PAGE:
|File size||1.1 MB|
|Category||Politics and Sociology|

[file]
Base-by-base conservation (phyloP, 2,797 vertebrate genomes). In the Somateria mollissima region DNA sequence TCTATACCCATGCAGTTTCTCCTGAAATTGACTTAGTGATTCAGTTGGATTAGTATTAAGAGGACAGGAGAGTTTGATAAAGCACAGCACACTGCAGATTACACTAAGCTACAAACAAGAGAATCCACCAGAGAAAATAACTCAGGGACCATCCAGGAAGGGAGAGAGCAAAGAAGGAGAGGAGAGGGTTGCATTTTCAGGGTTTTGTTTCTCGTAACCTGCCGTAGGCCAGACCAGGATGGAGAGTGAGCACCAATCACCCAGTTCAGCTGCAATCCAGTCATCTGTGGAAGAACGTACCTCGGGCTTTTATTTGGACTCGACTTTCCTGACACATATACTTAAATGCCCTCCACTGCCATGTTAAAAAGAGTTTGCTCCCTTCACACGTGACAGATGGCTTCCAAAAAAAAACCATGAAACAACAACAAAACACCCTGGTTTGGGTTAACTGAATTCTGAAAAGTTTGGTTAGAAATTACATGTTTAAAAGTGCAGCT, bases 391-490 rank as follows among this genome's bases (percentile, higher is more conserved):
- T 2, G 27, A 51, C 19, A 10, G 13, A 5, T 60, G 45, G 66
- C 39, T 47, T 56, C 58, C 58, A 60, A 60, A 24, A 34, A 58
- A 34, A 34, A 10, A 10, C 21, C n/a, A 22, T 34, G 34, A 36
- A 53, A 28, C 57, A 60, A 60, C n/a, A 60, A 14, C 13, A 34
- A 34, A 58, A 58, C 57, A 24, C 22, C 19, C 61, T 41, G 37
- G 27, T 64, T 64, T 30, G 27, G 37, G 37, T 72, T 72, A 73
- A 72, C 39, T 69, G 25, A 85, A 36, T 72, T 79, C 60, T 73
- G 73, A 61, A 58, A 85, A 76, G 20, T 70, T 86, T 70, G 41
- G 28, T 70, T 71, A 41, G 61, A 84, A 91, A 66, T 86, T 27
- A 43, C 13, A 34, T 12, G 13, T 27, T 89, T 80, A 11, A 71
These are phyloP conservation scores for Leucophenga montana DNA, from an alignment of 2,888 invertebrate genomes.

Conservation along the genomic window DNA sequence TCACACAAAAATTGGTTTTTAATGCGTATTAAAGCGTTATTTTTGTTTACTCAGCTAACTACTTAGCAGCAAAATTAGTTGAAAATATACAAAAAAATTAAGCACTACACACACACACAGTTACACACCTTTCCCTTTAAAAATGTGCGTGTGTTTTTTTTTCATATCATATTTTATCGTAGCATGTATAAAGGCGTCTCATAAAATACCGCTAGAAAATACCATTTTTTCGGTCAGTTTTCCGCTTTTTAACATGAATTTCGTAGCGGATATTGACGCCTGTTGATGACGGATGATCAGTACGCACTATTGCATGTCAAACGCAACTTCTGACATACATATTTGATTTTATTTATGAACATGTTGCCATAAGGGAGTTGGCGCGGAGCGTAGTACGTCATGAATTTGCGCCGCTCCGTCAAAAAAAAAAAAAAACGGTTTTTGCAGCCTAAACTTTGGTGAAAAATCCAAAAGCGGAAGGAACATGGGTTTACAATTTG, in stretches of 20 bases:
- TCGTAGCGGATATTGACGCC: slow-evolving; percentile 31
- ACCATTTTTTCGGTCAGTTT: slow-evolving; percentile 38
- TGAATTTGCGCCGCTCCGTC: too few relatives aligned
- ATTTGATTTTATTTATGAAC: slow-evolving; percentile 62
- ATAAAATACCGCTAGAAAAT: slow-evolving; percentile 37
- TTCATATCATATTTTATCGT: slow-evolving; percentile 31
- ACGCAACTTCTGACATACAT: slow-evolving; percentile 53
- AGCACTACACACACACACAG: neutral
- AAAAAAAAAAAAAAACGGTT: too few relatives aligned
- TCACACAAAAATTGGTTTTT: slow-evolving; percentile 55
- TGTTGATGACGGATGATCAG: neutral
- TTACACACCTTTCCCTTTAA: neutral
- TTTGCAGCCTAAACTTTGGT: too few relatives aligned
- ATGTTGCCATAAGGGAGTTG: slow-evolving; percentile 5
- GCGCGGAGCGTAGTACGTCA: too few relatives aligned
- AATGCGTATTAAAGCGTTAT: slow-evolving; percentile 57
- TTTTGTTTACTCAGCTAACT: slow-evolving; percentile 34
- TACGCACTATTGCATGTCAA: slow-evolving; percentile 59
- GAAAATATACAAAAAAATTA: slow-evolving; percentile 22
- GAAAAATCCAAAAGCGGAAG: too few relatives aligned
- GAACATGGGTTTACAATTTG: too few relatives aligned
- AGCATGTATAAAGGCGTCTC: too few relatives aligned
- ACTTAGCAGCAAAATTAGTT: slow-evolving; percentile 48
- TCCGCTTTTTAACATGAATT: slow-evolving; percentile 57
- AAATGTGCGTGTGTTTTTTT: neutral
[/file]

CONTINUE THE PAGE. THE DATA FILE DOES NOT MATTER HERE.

In this era of recognition and reconciliation in settler societies indigenous peoples are laying claims to tribunals, courts and governments and reclaiming extensive territories and resource rights, in some cases even political sovereignty. But, paradoxically, alongside these practices of decolonization, settler societies continue the work of colonization in myriad everyday ways. This book explores this ongoing colonization in indigenous-settler identity politics in Australia, Canada, New Zealand and the United States. These four are part of the 'Post-British World' and share colonial orientations towards indigenous peoples traceable to their European origins. The book identifies a shared settler imaginary that continues to constrain indigenous possibilities while it fails to deliver the redemption and unified nationhood settler peoples crave. Against this colonizing imaginary this book argues for the need for a new relational imaginary that recognizes the autonomy of indigenous ways of being, living and knowing.